Wednesday, January 31, 2007

Hamley Bridge Hotel Gig

Hamley Bridge Hotel. As the town's rail history gets serious around 1860, I'd guess the hotel dates from then. Looks kind of naked without a balcony though.
The pub was the venue for 'The Negotiators Duo", featuring singer and guitarist from my band. Here, they start rocking it up...

They made the most intense stage act I've seen for these types of duos...

Obvulessly enjoying themselves!

Hamley Bridge Hotel Gig II

Above,Hamming it up with the audience. Below, losing perspective in the wash of sound ...
Reflective moment ...
Front bar audience circa closing time...

Tuesday, January 30, 2007

Comet McNaught - Jan 27

These photos of Comet McNaught were taken on Saturday January 27 from the disused railway station in the town of Hamley Bridge. The obscuring effect of the light of the waxing moon (more than half full) was more than made up for by the absence of big city light polution. Apparently the comet was stunning at its zenith there.

Monday, January 29, 2007

Wedgetailed Eagle

I spotted this eagle soaring on the thermals above the hills alongside the road from Tarlee to Kapunda in the Midnorth. There were three in the region when I arrived, they departed after I'd taken several photos. This shot is clipped from the best photo they let me take. They are magnificent birds, wingspans of upto 5' being not uncommon. They can take pets and lambs without much difficulty. Once nearly shot out to extinction, it is nice to see they've pulled through.

Trip to Kapunda

On Saturday arvo I went for a trip from Hamley Bridge to Riverton to see relatives, and took a further sidetrip to visit Kapunda to visit the cemetary where my great grandfather is buried on my return. These towns are at what I would call the southern edge of South Australia's 'Mid North'. They lie a bit over an hour's drive from home. The above photo is a roadside shot, showing the hills above which I saw several wedgetailed eagles circling. The moon has just risen above the trees to the left.

This is a picture overlooking Kapunda, with the hospital complex on the left and the main town to midright. It is another panoramic shot, originally part of a 360' view taken from a marked lookout. Kapunda is Australia's 'oldest mining town', or so the sign says. It was once a major copper mine, but was drained to support Britain's effort in WWI. It survives now as an agricultural centre of over a thousand souls.

My great grandfather lies buried in Kapunda Cemetary. He no longer has a tombstone.

Sunday, January 28, 2007

Southern Cross - Hamley Bridge

Me and my wife went up to Hamley Bridge last night. I went for a walk at one point of the evening and spent awhile on a disused rail platform, ostensibly to take photos of McNaught's Comet in the dark country sky. The darkest place I could find nearby was the railway station. Whilst there, I snapped this 25s exposure (ISO 100) of the Southern Cross above Platforms 1 and 2.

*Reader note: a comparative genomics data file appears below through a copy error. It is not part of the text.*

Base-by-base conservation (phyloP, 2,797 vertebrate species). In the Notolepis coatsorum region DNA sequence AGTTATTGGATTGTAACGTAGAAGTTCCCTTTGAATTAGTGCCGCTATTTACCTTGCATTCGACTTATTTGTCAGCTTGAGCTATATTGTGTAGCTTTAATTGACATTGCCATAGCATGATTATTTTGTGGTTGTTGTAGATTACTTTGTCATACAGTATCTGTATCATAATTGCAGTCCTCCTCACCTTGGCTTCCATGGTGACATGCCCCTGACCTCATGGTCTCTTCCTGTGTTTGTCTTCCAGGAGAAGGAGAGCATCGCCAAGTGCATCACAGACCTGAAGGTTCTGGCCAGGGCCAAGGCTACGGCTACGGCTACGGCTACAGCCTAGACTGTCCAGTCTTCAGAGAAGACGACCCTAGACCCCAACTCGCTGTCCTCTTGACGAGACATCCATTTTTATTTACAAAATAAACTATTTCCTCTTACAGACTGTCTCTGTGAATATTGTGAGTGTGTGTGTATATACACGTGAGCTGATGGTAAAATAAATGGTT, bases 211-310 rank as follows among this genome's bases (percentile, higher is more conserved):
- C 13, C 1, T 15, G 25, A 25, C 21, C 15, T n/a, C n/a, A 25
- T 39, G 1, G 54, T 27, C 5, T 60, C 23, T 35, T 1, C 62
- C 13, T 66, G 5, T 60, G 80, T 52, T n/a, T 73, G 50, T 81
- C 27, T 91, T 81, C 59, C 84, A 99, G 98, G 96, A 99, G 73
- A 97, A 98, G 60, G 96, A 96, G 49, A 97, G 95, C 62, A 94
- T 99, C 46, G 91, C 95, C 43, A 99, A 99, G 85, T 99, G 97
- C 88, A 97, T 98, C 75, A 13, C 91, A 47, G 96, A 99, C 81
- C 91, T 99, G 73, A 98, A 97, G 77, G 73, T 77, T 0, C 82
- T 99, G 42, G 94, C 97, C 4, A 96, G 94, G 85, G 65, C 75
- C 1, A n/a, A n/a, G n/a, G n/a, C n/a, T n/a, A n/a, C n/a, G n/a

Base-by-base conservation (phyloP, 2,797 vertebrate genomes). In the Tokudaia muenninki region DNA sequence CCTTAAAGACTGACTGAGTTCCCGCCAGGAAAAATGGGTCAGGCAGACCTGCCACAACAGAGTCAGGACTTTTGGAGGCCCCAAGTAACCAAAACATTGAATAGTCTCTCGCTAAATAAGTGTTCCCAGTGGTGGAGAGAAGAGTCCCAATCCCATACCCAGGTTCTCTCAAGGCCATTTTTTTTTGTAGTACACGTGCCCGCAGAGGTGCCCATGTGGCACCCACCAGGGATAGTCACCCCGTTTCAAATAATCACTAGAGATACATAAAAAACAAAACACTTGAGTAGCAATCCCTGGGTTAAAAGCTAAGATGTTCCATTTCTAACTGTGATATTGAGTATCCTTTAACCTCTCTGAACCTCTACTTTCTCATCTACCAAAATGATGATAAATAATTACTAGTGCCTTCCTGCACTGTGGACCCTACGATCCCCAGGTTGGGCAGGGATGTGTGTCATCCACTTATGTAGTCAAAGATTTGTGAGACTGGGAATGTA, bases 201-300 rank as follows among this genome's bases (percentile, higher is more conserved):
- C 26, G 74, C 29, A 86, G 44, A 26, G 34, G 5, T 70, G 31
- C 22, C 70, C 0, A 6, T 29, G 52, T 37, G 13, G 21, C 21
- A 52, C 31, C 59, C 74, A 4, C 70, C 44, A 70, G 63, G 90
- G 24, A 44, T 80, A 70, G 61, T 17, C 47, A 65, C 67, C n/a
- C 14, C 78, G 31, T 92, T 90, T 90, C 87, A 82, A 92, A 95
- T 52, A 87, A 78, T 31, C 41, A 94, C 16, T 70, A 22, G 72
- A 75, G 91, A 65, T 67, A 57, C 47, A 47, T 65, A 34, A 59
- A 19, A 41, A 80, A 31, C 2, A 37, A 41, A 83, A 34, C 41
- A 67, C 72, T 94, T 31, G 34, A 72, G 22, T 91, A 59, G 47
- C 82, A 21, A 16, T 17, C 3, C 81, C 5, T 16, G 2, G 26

Hamley Bridge used to be a rail town with over 1000 people (last few decades of the 19th century) living there. Nowadays it's down to about 600. I'll be posting photos from my trip over the next few days I hope. And yes, there will be some more comet photos!

Saturday, January 27, 2007

Australia Day Hero

This kid was one of many enjoying yesterday's public holiday at his local skate park. It was interesting to me that, having a camera with me labeled me as paedophile or potential in the eyes of many - in joking reference but the connection was there. Such a shame that our ability to participate freely with others in our world has (had to (?)) have been overtaken by security conscious insularity. Without interaction (limited by the habitual fear), how are we to learn otherwise?

The Regency Park Skate Park is an almost surreal collection of concrete shapes which takes up only a small section of this large public space. It forms part of the boundary of the 'park' area, the rest of the space being filled with golf course and a pub (where we had lunch). The central feature of the park is this artificial lake, behind it you might be able to make about about six separate games of cricket happening as maybe a couple of hundred people had their Australia Day lunch under the shade of the trees in the park.

Backyard Fungi

I was out the back working early in the morning on Australia Day (Jan 26 - a public holiday) when I noticed these little buggers had sprung up overnight in the backyard. You can see the moist soil that they've pushed up as they emerged still clinging to them (hadn't yet been dried out by the sun). Quite amazing how exhuberant even fungal life can be!

Friday, January 26, 2007

Comet McNaught - Jan 25

I've now taken several hundred photos of McNaught, over a total period of about 5 hours. My tripod and remote shutter control make this possible. I'm learning about technique and method. In this photo, the exposure time is 4s.

Comet McNaught Details - Jan 25

These three were taken over a 40 minute period. Exposure period is marginally higher (8s) than I had it the night before. I've kept sensitivity down to ISO 100. Both tail and 'flare' (caused by solar winds) are visible if you look closely.

In the following photo, the exposure period is 15 seconds.

Comet McNaught over Adelaide - Jan 25

My little obsession with our interplanetary traveller continues. My technique of capturing the images of it has improved, but that is counteracted by fact that it is growing dimmer to our eye as both it moves further away from us and the sun, and the moon grows steadily brighter.